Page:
Digital Presence: To What Extent?

In our world today, it seems almost impossible to avoid having an online presence. We connect with friends and family over Facebook or Twitter, find jobs through Indeed and LinkedIn, and complete our school work with Google Docs and Turnitin.com. Colleges and jobs include internet searches in their background checks. If you have an unprofessional digital presence it could affect your ability to get a job. On the other hand, having no digital presence could also be an issue.

Think of it this way: You are trying to find a roommate and have three options: A, B, and C. You don’t know any of them. How do you find out more about them? You decide to look them up on instagram. Person A’s account has a lot of pictures of them out partying, in rooms full of pizza boxes and empty cups. Person B has no social media. Person C just has pictures of their family and friends. Out of these options, which one would you choose to room with? I and many others would probably choose Person C. With Person A I would be worried about them being messy and loud, coming home at odd hours. Person B I know nothing about, are they worth the risk? Meanwhile Person C seems nice enough and looks like the best option.

Now I know this is a judgement off of a lot of stereotypes, but unfortunately this is how the world works. This is similar to Seth Godin’s example about looking for a housekeeper. An employer would look at these three candidates in the same way and will judge the lack of a profile just as much as a bad one.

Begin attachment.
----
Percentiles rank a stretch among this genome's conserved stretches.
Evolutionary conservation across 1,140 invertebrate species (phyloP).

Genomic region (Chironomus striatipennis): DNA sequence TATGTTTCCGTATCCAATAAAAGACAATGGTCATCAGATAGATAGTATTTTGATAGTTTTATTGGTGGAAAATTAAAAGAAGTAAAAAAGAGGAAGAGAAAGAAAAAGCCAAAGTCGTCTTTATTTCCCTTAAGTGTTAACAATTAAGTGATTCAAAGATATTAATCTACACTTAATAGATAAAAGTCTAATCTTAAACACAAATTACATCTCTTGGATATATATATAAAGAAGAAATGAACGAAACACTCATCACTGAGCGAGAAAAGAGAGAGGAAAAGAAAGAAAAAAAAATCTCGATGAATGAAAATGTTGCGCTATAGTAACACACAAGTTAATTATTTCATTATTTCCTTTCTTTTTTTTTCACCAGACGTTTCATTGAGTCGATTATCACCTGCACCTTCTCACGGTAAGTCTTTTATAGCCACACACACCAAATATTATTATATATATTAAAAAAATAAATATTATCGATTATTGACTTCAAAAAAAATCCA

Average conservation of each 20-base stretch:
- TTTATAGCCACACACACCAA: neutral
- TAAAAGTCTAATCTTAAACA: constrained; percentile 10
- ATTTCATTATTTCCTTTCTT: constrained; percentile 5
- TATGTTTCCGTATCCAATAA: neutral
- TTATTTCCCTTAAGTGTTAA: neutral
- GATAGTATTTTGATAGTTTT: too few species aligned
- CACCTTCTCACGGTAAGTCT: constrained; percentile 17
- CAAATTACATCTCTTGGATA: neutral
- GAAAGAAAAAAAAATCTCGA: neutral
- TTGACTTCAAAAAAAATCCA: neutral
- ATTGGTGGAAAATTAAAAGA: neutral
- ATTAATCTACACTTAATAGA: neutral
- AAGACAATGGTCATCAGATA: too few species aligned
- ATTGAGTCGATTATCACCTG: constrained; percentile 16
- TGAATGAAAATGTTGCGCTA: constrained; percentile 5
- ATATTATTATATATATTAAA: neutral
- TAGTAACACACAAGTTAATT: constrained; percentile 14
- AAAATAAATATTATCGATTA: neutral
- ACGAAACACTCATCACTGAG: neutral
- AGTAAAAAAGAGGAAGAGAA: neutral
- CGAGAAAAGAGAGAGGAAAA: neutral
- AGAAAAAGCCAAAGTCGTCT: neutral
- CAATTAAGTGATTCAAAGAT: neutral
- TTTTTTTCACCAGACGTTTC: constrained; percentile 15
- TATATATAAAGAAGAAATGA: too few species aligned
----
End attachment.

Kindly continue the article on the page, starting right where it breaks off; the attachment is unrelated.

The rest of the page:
Hopefully this illustrates how important it is for us to control our own digital presence and cater it to our viewers. If I’m applying for a job or something where I know someone will be looking me up, I want to make sure my public profiles are clean and don’t show me in a negative light. I might have an instagram or facebook under my name that has posts about things like my family, pets, and other things that are important to me and I want others to know about. If I want social media to connect to my friends and be a bit more laid back, I might have a snapchat account or a private instagram not connected to the email or name employers would be looking for.

W. Ian O’Byrne gives good insight into how to separate your accounts and address your audience. He encourages us to think about what information we want to keep public and to know the purpose of our posts and accounts. By doing so we can gain control over our digital presence and control how we are seen by others.

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